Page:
Sensory Awareness

    SENSORY Issues (autism Speaks)
    Sensory issues often accompany autism. In 2013, the American Psychiatric Association added
    sensory sensitivities to the symptoms that help diagnose autism.

    Autism’s sensory issues can involve both hyper-sensitivities (over-responsiveness) and hypo
    -sensitivities (under-responsiveness) to a wide range of stimuli.

    These can involve:

    Body awareness (proprioception)
    For example, many people on the spectrum are hyper-sensitive to bright lights or certain light
    wavelengths (e.g. from fluorescent lights). Many find certain sounds, smells and tastes
    overwhelming. Certain types of touch (light or deep) can feel extremely uncomfortable.
    This video, by two students at the Ringling College of Art & Design, simulates the “sensory
    overload” experienced by many people affected by autism.

    Hypo-sensitivities are likewise common. A low sensitivity to pain is a classic example. Another
    is under-responsiveness to the body signals that help control balance and physical coordination.
    This can result in clumsiness, which has long been associated with autism.

    How can I help someone with autism-related sensitivities?

    Awareness and accommodation can help ease related discomfort.

    Remember each person with autism is unique, and this includes their personal sensitivities.

    Examples of accommodations for hyper-sensitivities
    Dimmed lights
    Incandescent versus fluorescent lighting
    Sunglasses or visor to block overhead fluorescent lighting
    Ear plugs or headphones in noisy environments
    Closed door or high-walled work areas to block distracting sights and sounds
    Avoidance of strongly scented products (perfumes, air fresheners, soaps, etc.)
    Food options that avoid personal aversions (e.g. intensely spicy, textured, cold, hot, etc.)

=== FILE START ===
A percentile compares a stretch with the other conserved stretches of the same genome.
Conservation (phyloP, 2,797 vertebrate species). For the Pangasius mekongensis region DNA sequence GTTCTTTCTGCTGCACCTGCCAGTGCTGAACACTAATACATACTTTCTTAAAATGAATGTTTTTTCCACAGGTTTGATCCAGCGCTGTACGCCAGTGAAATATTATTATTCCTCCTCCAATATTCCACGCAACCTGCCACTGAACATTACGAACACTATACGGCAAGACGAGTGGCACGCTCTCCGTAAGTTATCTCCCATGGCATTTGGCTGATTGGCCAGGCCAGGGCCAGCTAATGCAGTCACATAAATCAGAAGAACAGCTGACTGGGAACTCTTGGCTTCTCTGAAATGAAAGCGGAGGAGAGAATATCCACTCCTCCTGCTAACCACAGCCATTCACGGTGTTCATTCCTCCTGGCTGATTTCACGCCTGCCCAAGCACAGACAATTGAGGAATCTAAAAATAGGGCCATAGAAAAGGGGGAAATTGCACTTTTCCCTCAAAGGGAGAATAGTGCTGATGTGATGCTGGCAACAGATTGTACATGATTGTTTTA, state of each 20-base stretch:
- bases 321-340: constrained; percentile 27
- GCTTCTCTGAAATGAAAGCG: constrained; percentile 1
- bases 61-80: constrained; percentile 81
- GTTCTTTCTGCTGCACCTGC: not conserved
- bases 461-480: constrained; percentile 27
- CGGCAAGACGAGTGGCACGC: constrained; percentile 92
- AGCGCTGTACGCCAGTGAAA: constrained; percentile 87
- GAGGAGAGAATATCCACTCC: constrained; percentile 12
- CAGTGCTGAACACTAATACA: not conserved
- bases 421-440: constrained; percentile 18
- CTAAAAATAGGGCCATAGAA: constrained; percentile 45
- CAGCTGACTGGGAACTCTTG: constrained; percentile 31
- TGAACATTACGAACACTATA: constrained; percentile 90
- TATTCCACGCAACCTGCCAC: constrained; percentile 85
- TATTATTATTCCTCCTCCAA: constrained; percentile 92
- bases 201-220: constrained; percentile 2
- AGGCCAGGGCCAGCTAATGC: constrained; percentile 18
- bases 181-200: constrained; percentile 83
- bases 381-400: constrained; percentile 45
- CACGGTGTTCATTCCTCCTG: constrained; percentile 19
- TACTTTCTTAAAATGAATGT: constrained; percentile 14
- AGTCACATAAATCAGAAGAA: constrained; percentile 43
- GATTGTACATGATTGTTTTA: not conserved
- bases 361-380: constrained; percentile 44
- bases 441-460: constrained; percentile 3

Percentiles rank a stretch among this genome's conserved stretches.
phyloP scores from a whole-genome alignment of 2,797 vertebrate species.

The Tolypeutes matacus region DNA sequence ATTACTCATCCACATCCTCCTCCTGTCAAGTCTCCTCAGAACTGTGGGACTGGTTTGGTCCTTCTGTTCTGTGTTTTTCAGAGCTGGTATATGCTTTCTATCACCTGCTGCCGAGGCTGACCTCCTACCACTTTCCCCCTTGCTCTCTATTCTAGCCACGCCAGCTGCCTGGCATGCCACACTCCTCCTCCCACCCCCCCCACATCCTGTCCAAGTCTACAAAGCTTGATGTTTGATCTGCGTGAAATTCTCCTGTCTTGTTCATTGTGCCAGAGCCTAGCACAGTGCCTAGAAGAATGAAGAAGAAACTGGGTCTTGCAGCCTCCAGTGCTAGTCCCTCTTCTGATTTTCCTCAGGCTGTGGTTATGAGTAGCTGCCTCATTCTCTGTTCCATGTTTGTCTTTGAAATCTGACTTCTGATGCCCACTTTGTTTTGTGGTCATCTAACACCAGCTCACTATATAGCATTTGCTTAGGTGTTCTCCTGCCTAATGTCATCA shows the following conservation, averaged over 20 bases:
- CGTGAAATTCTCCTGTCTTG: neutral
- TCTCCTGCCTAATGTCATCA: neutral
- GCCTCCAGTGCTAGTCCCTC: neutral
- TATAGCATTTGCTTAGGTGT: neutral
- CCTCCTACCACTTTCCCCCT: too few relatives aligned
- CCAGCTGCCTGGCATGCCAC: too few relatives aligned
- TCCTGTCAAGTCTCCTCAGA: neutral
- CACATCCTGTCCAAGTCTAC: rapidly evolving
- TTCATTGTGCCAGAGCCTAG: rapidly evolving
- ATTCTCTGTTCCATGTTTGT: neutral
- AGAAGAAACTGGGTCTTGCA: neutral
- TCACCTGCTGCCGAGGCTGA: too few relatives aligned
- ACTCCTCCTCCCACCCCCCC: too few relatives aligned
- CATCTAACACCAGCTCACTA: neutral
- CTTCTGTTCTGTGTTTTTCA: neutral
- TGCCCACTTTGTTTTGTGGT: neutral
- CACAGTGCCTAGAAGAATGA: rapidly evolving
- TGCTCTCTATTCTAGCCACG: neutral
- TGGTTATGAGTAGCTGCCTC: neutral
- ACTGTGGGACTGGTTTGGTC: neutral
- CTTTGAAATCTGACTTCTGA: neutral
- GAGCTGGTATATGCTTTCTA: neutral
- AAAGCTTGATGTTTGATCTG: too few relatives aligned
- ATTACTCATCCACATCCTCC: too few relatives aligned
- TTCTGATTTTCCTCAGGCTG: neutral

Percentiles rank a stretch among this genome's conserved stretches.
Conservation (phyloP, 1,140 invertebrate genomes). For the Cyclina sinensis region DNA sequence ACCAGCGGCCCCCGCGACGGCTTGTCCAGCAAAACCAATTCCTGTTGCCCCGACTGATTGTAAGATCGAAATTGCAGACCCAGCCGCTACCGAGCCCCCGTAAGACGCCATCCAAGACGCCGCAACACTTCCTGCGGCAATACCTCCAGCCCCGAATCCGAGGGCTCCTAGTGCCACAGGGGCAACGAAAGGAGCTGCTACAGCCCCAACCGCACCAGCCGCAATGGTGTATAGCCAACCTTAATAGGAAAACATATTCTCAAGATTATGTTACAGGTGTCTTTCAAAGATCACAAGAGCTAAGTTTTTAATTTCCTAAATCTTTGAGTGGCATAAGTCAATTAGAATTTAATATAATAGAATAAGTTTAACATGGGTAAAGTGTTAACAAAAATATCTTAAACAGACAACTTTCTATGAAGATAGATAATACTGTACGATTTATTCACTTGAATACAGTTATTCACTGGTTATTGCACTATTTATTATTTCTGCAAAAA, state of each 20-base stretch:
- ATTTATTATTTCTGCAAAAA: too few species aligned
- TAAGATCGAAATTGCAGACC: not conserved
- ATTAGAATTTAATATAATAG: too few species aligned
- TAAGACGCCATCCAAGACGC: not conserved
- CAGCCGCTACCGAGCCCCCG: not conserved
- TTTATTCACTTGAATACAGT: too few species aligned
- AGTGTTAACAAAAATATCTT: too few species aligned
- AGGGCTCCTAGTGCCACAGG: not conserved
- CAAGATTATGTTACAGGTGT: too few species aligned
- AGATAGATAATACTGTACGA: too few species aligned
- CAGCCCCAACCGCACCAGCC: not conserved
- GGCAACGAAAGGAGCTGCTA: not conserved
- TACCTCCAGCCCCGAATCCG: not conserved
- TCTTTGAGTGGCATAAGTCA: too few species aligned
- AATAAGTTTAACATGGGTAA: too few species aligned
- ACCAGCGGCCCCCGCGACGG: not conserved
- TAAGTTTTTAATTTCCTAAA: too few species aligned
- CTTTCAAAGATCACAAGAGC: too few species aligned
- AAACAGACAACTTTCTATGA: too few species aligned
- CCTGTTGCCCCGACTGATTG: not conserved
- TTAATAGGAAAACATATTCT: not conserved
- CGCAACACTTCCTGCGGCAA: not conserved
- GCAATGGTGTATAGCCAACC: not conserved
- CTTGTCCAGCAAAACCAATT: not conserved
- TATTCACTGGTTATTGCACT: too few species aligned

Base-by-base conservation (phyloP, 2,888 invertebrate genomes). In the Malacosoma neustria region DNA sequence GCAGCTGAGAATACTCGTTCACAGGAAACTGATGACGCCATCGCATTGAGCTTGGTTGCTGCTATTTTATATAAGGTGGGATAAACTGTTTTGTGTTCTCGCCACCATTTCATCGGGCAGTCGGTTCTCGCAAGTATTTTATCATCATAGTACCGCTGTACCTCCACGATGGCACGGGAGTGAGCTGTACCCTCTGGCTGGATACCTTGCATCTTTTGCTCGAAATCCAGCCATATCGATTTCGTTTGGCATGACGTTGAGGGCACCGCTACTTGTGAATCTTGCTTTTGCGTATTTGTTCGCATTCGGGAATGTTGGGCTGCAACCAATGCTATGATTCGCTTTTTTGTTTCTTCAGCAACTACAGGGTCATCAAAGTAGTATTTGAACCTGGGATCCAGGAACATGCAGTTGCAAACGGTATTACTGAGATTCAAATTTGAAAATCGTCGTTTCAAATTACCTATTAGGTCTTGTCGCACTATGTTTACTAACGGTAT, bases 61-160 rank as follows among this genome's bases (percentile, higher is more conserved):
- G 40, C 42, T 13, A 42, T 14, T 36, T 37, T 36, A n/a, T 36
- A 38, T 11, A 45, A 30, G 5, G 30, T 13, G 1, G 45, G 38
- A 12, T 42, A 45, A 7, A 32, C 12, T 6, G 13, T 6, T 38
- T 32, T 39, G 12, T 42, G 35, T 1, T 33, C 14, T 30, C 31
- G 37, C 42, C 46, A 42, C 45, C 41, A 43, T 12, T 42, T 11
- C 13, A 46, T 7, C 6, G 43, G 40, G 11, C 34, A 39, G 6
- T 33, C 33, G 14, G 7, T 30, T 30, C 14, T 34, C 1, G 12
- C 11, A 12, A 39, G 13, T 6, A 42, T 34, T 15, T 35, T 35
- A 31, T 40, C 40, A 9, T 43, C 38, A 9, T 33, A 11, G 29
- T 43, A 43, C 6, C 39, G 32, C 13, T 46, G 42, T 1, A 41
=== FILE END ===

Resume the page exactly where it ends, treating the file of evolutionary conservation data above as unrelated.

Clothing that accommodates personal sensitivities (e.g. to tight waistbands and/or scratchy
    fabric, seams and tags)
    Request for permission before touching

    Examples of accommodations for hypo-sensitivities
    Visual supports for those who have difficulty processing spoken information
    Sensory-stimulating toys (e.g. safe chewies and fidgets)
    Opportunities for rocking, swinging and other sensory stimulating activities
    Strong tasting and/or textured foods, cold beverages, etc.
    Firm touch (according to preference)
    Weighted blankets
    Fun opportunities to practice physical skills (catching, dancing, jumping, running, etc.)
    Furniture arrangements that reduce chances of bumping into sharp or hard surfaces
    What therapies can help with sensory issues?
    Occupational therapy uses physical activities and strategies to help each person meet their
    sensory needs and better process sensory input in everyday environments
    Autism feeding programs can address aversions to tastes and food textures, as well as
    under- and over-sensitivities that can hamper chewing and swallowing.
    Speech therapy can include both sensitivity-reducing and sensory-stimulating activities that
    improve speech, swallowing and related muscle movements.
    Cognitive behavioral therapy can help gradually increase tolerance to overwhelming
    sensory experiences.
Dawn Cove Abbey
"Roadside Assistance" for your Journey through Life
- Dedicated to helping people return (and maintain) sanity and decency to life -
From, "One! The Journey hOMe", the eBook by Klaas Tuinman M.A © 2007-2019
Comments and Inquiries are welcome